The furnishings: The photographs we see in real estate agencies can often be misleading. You get an idea of ​​the house you are going to buy by looking at the photos and visiting it when it is still inhabited by the previous tenants.

You see it already furnished. But do not take into account that when you enter the new building, it will be completely bare and that part of the budget will have to be allocated to the purchase of all the furniture.

Repair and maintenance costs: Don’t forget about maintenance! Maintenance that can include many expenses such as:

  • Garden cleaning and maintenance (if you have one)
  • Plumbing maintenance
  • Boiler maintenance
  • Electrical system
  • Wall painting
  • Windows and doors
  • And many others…

So How Much Money should I Save Before Buying a House?

The answer to this question is very difficult.

Whatever your budget, you should always keep in mind the total cost of a home. You can browse on Google and find the mortgage repayment simulators and get an idea of ​​what the monthly expense will be, but you will have to add all the bill amounts for which unfortunately I haven’t found any useful site for simulating costs.

As you could see, there are several charges to consider as the total cost of a home.

It can be difficult to answer the question: “How much can I request for a loan?”

A realistic answer, the percentage accepted by the banks, is that the mortgage payment does not exceed 30% of your net monthly salary.

I personally have been far below this percentage. Because I didn’t like the idea of ​​strangling myself with a mortgage far beyond my possibilities and I didn’t have to prove anything to anyone with a huge house that maybe I was struggling to maintain. I think I made a good deal, the area is nice and I also have a parking space in the private court!

Whatever your spending decision, start with a budget in mind before you go looking for a home. And go first to the bank to see how much they can grant you a loan to avoid unpleasant surprises during the negotiation.

Please note that the budget you give yourself does not have to be the same as the one the bank grants you. This is because banks usually give you much more credit than they could. Take it as a point of reference but try to stay under this figure.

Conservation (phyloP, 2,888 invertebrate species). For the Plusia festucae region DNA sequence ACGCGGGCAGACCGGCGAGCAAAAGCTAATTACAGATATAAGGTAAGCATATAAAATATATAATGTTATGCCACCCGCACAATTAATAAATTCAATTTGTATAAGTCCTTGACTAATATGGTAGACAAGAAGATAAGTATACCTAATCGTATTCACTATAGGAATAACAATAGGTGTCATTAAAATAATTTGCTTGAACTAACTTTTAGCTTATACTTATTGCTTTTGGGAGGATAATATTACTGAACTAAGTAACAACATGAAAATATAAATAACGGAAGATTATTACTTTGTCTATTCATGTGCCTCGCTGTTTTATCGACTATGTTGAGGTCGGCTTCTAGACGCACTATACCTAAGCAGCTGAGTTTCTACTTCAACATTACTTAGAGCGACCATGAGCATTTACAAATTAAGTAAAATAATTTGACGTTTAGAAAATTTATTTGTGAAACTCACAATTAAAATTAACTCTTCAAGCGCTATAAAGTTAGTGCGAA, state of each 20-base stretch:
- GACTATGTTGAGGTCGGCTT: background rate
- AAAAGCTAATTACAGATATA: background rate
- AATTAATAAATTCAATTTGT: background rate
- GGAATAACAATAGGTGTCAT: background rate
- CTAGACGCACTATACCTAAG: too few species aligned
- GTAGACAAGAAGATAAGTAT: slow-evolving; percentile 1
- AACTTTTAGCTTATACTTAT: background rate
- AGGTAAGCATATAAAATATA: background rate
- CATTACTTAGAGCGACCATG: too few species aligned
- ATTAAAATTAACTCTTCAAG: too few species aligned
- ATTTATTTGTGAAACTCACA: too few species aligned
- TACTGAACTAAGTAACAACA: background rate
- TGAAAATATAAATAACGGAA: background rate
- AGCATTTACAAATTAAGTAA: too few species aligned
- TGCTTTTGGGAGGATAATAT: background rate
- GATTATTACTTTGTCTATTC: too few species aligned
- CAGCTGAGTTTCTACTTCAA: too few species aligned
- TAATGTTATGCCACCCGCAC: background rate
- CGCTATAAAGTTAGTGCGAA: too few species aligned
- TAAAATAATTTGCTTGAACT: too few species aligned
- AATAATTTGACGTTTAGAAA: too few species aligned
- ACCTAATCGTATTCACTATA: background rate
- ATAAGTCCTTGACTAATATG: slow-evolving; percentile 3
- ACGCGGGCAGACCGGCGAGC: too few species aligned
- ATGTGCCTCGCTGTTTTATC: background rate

See also: First time home buyer mistakes                  

And How Much Should I Give in Advance?

There is no simple answer to this question either.

There are two types of products on the market: a 100% mortgage at interest rates of around 4% at the time of writing, and standard 80% mortgage products with a more or less halved rate.

At first glance it is natural that it is cheaper to give an advance of 20% than to pay double the interest. The percentage also defines the amount of cash to be paid at the time of the contract in Euros.

The choice only depends on what your financial goals are, how long you want to finish paying the loan and how much you can actually afford.

If you don’t want to anticipate money because you think you can invest it in other more profitable ways or you want to keep your savings firmly in place, tip 100% (aware of the interest rate).

If instead you have the goal of paying the house in the shortest possible time or in the most comfortable installments possible, consider the idea of ​​giving the advance.

If you are still in a hurry and if your savings exceed the famous 20% you can pay as much as possible in advance and borrow only a small amount to complete the loan in a very short time.

Author Name: Nadeem KTK

Author Bio:

In my financial management career I enjoyed working closely with people in the financial industry. My job to prepare annual budget reports, track investments, advising on how much money to save at certain ages and implement cash management strategies that allow the company to reach its financial goals.